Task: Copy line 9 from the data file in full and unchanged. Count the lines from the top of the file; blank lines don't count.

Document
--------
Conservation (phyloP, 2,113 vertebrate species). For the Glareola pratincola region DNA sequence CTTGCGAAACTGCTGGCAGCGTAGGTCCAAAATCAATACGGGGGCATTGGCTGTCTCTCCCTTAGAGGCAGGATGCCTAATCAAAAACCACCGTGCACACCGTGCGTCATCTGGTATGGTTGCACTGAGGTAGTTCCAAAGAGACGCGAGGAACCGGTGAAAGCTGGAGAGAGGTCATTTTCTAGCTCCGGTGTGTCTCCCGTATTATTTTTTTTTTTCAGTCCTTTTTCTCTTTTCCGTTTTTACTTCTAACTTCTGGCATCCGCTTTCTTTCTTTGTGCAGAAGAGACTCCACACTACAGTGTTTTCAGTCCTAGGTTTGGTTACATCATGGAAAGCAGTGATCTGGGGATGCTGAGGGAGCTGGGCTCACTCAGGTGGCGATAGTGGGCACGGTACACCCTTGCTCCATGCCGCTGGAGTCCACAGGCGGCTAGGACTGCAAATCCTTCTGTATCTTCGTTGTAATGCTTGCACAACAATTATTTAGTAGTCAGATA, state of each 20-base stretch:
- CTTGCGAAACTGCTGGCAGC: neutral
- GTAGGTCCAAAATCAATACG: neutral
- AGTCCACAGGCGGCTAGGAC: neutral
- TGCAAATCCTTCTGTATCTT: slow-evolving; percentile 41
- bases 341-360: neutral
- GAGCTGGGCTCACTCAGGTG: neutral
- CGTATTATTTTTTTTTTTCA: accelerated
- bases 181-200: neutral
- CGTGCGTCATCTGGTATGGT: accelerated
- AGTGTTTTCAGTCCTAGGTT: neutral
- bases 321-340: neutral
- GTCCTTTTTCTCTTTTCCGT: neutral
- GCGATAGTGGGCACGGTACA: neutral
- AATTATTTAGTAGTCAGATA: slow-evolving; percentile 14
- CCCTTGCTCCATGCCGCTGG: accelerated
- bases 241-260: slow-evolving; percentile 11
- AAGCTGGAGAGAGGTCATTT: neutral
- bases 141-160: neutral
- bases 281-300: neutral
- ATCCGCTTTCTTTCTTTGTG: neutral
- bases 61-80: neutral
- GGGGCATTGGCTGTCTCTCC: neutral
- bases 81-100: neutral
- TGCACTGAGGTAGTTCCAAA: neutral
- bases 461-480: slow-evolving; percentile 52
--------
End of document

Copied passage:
- bases 181-200: neutral